When I first watched Blue on Laserdisc when I was a sophomore in high school, it changed my perception of what film could really do as a medium. It presented a story of tragic loss, and personal decline in such a vivid and striking manner, but also proved that we as humans can weather such hardship, and eventually come out on the other side. Blue, the first film of the Three Colors Trilogy, is the story of a woman, Julie, who loses her husband and daughter in a tragic car accident. The wife of a famous French composer, she pulls herself away from her former life, and destroys all of his in progress work in an attempt to distance herself from the world. As people from her past attempt to reach out to her, and different pieces of her life unravels, she is reluctantly pulled back into society when word gets out that her husband’s writing partner is going to attempt to finish her work. This sends her on a quest to solve the mysteries that her husband left behind, and forces her to restart her friendships that she had once pulled away from, in a beautiful conclusion. Blue is a piece of heartbreak, but also shows us that we can move on, while still honoring those we’ve lost. With the lead played brilliantly by French actress Juliette Binoche, Blue is a compelling film, and my favorite of the films that make up the Three Colors Trilogy.

Criterion’s release of Blue, which is part of the Three Colors Trilogy Blu-ray Boxset, features a high definition restoration of the film for home video, and the film’s original French stereo soundtrack. It has a nice complement of features, including a trailer, a visual essay, comments on specific scenes by Juliette Binoche, two early student films, and a series of reflections on the film, and more. Blue is not a terribly easy film to take in, but it tells an important story, and Criterion’s Blu-ray, part of a larger trilogy set, is well worth the price of entry.

Inside Llewyn Davis

I love the Coen Brothers, and currently, this is their only available film as of July 2016 in the Criterion Collection on Blu-ray. I previously reviewed this film’s Blu-ray release HERE. The film follows the life and times of a New York City folk singer, Llewyn Davis, as he attempts to exist as a starving artist, mooching couches off of close friends, and friends of friends. The essentially documents a series of setbacks that Llewyn faces, such as an unexpected pregnancy, babysitting a friend’s cat, attempting to pitch a failed record to a talent manager, and coping with the death of a close friend, all while folk music lingers in the background. In my review of the film, I claimed that it was a sad film, in which many loose ends are left untied, and that Llewyn’s unyielding spirit is one that should inspire us all in the face of our troubles. His struggle is an identifiable one, and it makes for an engaging experience.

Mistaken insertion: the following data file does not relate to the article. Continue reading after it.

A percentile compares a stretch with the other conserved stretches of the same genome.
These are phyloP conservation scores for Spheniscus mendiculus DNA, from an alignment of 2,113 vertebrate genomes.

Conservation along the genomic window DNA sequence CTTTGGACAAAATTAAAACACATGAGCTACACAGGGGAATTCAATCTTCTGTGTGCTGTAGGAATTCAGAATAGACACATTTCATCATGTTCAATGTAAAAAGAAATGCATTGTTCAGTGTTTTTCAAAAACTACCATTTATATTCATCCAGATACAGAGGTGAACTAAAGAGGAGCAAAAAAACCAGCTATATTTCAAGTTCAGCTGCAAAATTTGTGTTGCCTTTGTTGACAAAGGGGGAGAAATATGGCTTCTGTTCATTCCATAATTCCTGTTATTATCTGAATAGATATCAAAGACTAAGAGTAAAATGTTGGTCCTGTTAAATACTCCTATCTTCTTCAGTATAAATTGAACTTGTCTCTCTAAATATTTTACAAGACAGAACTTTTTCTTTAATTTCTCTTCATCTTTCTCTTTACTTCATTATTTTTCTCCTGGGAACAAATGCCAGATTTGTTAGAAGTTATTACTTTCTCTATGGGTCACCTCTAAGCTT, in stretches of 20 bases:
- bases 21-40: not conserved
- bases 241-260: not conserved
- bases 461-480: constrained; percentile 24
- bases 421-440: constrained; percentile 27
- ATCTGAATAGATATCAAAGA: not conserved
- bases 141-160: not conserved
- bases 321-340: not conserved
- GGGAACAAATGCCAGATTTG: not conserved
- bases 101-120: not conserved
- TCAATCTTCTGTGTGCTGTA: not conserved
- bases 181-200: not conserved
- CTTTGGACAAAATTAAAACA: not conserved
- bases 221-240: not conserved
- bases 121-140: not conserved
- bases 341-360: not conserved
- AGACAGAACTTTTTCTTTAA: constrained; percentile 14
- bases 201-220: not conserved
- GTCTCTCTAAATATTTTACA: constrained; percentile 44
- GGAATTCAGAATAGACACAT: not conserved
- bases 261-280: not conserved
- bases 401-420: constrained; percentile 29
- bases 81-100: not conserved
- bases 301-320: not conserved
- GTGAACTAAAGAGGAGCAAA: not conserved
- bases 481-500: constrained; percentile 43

Criterion’s Blu-ray features a 4K transfer of the original film negative, with a 5.1 surround soundtrack. In terms of extras, it has a boatload – a historical commentary about the film and the society it covers, a full length concert feature that’s inspired by the film, 6 trailers, two historical pieces about the folk scene in the 60s, and a conversation between the Coen Brothers and Guillermo Del Toro, which is engaging and interesting. Criterion has given their first Coen film the golden treatment, and it makes for one of the best Criterion values currently available.

Picture credits for Rushmore and Breaking the Waves case art –